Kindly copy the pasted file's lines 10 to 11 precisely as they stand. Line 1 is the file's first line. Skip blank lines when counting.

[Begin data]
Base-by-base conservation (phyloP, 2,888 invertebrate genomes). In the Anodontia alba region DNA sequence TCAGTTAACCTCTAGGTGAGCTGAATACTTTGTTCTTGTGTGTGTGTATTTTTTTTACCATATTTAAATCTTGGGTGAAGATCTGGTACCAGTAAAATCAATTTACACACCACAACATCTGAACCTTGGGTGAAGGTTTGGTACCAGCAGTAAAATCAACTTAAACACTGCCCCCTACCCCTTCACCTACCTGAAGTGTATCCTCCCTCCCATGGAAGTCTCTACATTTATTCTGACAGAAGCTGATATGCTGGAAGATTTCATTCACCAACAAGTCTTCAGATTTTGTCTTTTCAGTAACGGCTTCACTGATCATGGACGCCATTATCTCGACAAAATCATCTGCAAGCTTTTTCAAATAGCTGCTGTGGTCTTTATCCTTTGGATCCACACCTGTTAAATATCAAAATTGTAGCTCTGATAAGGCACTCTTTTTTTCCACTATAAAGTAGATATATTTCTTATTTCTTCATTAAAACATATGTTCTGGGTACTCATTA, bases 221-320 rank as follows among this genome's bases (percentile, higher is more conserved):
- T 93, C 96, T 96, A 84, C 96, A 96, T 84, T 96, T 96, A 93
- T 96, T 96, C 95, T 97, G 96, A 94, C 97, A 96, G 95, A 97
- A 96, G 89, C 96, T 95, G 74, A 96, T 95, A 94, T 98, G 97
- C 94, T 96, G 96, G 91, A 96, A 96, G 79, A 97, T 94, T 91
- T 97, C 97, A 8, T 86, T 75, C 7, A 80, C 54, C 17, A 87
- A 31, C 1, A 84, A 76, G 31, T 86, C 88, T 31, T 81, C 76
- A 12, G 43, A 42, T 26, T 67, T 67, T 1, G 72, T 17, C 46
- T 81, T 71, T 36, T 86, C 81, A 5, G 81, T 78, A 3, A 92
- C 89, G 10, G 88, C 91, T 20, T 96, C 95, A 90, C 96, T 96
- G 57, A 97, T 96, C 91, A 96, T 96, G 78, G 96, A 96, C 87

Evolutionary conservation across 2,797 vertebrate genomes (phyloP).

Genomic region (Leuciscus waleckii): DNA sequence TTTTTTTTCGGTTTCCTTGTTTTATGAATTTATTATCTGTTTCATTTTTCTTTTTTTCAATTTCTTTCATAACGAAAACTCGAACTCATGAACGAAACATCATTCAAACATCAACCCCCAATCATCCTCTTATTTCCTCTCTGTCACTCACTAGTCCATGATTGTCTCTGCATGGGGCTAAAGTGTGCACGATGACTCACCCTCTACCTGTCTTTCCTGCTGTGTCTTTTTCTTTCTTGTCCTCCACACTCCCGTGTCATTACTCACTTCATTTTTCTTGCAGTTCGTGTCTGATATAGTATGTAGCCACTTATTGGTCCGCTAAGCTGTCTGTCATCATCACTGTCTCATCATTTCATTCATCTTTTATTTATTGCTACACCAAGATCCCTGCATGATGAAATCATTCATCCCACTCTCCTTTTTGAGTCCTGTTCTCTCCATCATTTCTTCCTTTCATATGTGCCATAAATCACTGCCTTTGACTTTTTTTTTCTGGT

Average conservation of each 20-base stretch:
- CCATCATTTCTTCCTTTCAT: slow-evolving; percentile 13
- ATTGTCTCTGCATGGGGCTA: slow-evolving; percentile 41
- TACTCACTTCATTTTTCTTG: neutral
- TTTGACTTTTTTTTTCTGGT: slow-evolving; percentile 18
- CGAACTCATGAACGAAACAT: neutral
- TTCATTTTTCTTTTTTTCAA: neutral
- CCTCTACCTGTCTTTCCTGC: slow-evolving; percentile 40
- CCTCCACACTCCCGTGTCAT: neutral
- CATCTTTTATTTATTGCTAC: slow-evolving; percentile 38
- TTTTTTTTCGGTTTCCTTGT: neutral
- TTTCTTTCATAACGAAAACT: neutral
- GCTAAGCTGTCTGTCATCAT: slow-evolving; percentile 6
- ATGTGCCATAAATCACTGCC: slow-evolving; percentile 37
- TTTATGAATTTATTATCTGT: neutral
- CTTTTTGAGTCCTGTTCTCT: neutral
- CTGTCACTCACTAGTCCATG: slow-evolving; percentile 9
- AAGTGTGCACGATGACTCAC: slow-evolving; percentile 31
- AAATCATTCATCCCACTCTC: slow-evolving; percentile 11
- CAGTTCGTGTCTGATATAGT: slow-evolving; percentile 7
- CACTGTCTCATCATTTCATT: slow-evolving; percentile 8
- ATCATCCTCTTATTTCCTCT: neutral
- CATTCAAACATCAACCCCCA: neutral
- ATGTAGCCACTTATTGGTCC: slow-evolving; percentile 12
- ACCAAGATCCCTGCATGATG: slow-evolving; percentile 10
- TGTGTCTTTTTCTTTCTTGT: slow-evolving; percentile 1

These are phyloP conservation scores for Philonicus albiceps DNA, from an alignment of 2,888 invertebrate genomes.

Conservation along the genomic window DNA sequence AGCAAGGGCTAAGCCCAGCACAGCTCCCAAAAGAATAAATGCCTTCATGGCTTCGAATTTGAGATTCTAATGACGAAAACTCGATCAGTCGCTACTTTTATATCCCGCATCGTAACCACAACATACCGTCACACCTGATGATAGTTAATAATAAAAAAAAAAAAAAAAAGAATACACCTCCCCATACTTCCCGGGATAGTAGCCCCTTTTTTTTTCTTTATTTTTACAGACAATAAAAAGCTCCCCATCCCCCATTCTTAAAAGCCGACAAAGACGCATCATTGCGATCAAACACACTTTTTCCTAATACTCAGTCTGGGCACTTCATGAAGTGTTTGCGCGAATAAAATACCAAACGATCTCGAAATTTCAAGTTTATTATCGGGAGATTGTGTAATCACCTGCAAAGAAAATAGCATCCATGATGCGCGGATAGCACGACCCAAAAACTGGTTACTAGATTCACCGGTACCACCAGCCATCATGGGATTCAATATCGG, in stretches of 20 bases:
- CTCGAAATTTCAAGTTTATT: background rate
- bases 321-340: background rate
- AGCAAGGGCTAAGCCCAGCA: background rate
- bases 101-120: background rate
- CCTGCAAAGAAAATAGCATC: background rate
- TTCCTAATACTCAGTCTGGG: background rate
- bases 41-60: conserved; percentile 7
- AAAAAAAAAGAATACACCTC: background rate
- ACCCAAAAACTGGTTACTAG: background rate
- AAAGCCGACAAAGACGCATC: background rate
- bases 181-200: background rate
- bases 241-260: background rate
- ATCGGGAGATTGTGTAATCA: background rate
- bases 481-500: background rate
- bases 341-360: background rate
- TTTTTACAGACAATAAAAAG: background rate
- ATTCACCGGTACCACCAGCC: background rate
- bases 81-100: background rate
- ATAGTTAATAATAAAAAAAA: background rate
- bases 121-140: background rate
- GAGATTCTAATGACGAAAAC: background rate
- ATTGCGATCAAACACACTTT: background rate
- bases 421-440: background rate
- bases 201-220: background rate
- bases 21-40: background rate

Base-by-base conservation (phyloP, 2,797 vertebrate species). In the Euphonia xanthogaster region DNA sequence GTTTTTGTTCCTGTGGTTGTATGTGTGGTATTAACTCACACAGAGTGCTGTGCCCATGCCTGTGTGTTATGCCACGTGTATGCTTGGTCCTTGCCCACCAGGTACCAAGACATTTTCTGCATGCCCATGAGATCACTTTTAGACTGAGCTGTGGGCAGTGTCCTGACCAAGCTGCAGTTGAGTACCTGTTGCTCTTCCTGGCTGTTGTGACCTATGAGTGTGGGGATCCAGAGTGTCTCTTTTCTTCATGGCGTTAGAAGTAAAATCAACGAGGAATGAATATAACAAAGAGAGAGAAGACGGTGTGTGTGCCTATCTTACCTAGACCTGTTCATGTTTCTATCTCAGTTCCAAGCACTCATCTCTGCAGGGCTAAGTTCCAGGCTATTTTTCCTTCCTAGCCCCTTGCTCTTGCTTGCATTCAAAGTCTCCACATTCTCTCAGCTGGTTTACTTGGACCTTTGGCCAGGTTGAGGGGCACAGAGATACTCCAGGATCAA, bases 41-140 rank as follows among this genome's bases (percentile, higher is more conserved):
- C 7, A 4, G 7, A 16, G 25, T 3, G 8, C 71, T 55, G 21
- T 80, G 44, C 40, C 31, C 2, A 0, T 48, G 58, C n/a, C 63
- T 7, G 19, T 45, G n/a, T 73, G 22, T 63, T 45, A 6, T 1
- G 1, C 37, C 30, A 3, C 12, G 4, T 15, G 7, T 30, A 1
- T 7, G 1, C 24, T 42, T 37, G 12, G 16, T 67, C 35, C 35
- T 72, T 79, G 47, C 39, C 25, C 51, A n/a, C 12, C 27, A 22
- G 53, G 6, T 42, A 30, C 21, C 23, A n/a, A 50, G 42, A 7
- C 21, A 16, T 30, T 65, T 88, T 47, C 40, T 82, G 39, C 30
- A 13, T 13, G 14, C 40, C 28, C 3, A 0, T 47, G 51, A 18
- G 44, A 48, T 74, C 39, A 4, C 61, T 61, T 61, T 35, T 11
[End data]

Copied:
- C 89, G 10, G 88, C 91, T 20, T 96, C 95, A 90, C 96, T 96
- G 57, A 97, T 96, C 91, A 96, T 96, G 78, G 96, A 96, C 87